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BHA calls for an end to ‘faith’ school bias in school transport provision

The British Humanist Association (BHA) has today responded to the UK Department for Education’s consultation about the provision of transport to state funded schools in England. As things stand, many local authorities choose to provide free transport to children who want to attend a school specifically for reasons of religion or belief. In practice this disproportionately benefits religious parents who send their children to ‘faith’ schools, particularly those from better off backgrounds (as for those from poorer backgrounds the provision of such transport is compulsory). The draft guidance recommends that such discretionary spending continues; the BHA has called for it to stop.

The draft guidance sets out the Secretary of State’s view that he ‘continues to attach importance to the opportunity that many parents have to choose a school or college in accordance with their religious or philosophical beliefs, and believes that wherever possible, local authorities should ensure that transport arrangements support the religious or philosophical preference parents express’ and ‘hopes that local authorities will continue to think it right not to disturb well established arrangements, some of which have been associated with local agreements or understandings about the siting of such schools.

BHA Faith Schools Campaigner Richy Thompson commented, ‘The provision of discretionary transport of this nature typically means that parents with nearby schools of the same faith typically have more choice as to which school to send their children to, while everyone else is denied a similar choice. This is unfair, particularly given that surveys consistently show very few of those parents choose which school to send their children to for religious reasons. Paradoxically it is also likely to contribute to religious and ethnic segregation between different schools, despite the widespread evidence that integrated schools promote respect and tolerance and improve pupils’ well-being – and are also what pupils themselves want.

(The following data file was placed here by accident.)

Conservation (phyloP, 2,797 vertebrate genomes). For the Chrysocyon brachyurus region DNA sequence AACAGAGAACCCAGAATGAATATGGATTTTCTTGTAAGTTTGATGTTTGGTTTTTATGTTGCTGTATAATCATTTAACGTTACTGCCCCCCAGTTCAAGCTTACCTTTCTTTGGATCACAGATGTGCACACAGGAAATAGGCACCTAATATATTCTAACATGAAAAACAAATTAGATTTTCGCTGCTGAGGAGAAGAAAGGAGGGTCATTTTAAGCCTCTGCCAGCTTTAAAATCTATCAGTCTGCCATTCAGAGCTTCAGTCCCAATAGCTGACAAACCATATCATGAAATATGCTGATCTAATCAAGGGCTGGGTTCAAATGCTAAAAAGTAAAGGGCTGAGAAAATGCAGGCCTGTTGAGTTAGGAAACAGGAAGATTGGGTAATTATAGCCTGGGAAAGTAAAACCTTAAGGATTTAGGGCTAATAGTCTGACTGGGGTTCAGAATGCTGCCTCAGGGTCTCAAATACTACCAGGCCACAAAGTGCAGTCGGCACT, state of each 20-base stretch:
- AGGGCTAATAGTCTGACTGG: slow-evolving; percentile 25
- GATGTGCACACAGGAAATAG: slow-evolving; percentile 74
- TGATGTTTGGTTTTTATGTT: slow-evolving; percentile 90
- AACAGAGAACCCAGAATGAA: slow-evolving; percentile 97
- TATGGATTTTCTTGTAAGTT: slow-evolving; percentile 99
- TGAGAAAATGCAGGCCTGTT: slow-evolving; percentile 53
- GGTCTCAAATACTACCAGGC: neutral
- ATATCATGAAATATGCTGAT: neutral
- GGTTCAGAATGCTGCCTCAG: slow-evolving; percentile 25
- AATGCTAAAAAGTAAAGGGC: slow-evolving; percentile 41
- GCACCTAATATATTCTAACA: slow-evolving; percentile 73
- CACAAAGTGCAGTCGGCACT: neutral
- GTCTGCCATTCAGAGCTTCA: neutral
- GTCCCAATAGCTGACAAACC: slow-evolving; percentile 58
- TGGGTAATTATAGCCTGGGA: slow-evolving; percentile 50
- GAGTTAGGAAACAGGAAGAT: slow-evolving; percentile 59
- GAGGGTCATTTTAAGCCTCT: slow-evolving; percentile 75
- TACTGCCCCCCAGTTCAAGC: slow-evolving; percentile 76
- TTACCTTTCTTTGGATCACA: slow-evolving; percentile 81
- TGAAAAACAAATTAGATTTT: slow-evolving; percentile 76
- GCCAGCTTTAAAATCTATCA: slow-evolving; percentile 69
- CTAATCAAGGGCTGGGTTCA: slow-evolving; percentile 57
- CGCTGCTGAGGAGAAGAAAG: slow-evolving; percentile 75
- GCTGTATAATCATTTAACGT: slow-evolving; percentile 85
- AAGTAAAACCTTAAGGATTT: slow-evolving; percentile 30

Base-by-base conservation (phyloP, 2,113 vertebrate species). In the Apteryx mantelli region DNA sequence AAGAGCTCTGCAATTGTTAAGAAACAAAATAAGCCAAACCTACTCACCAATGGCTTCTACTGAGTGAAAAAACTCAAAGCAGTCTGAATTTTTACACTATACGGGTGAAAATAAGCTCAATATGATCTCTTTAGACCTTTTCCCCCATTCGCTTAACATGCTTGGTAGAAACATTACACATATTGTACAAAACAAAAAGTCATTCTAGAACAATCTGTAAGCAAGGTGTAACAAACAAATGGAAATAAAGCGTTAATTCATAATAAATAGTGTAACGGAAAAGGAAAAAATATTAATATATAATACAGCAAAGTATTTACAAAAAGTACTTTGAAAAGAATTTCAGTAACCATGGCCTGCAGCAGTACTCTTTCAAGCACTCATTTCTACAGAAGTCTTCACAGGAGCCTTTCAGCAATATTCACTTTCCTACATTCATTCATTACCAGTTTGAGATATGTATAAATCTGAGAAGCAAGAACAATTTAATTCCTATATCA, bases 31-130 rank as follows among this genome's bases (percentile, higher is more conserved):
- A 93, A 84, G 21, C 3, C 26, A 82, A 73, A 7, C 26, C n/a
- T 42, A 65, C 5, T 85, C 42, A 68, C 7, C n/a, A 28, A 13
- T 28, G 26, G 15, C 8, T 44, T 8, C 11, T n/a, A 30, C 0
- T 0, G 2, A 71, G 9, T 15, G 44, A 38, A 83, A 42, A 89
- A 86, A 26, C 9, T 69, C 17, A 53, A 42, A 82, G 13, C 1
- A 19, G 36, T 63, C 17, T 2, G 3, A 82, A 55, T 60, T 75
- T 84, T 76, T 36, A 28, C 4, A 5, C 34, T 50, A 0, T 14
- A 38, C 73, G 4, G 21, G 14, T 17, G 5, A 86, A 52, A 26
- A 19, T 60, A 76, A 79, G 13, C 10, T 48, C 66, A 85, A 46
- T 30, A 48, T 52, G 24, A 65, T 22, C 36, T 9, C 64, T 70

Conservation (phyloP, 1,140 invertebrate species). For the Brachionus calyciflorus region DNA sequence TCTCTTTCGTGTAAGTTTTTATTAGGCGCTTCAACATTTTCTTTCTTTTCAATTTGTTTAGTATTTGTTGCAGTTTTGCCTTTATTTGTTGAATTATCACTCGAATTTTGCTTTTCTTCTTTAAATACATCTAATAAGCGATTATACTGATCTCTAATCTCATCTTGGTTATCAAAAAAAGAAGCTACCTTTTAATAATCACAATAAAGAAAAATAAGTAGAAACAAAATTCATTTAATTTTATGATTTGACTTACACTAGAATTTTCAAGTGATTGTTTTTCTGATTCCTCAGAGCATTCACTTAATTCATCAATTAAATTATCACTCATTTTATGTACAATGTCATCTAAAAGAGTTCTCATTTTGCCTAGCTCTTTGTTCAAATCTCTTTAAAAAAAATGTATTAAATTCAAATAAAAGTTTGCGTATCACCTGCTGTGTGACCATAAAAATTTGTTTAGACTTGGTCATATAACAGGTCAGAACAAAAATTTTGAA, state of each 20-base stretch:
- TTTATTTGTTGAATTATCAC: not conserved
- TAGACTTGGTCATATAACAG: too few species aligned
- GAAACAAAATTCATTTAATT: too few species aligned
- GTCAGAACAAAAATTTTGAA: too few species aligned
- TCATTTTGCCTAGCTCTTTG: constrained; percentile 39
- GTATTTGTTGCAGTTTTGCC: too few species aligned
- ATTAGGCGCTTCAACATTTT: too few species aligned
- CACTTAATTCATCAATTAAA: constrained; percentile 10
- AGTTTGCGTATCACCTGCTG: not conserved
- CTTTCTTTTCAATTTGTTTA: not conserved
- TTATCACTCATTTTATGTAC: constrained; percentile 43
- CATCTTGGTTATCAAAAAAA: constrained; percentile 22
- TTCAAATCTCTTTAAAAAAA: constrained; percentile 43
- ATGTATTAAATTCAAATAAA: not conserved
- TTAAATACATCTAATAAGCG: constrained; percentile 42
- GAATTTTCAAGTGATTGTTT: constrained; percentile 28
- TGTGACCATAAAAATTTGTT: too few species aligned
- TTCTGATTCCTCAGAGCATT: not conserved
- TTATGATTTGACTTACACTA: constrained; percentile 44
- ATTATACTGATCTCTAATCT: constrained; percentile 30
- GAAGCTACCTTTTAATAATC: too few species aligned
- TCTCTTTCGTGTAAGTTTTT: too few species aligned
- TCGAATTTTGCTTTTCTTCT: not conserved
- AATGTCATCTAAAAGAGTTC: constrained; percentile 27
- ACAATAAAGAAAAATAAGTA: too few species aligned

‘In addition, where discretionary transport is provided it disproportionately benefits parents from better-off backgrounds, as those from poorer backgrounds are already eligible for compulsory free transport, including to nearby ‘faith’ schools. And the evidence shows that religious schools are often also socio-economically selective. Providing discretionary transport to children from better-off backgrounds specifically so that they can attend schools that are socio-economically selective is, we think, likely to exacerbate that socio-economic selection and so perpetuate segregation between schools on these grounds as well.’

Notes

For further comment or information, please contact BHA Faith Schools Campaigner Richy Thompson on 020 7324 3072 or at richy@humanism.org.uk.

Read the consultation: https://www.gov.uk/government/consultations/home-to-school-travel-and-transport-guidance

Read the response: https://humanism.org.uk/wp-content/uploads/New-home-to-school-travel-and-transport-guidance-response-from-the-BHA.pdf

Read more about the BHA’s campaigns work on ‘faith’ schools: https://humanism.org.uk/campaigns/religion-and-schools/faith-schools

View the BHA’s table of types of school with a religious character: https://humanism.org.uk/wp-content/uploads/schools-with-a-religious-character.pdf

The British Humanist Association is the national charity working on behalf of non-religious people who seek to live ethical and fulfilling lives on the basis of reason and humanity. It promotes a secular state and equal treatment in law and policy of everyone, regardless of religion or belief.

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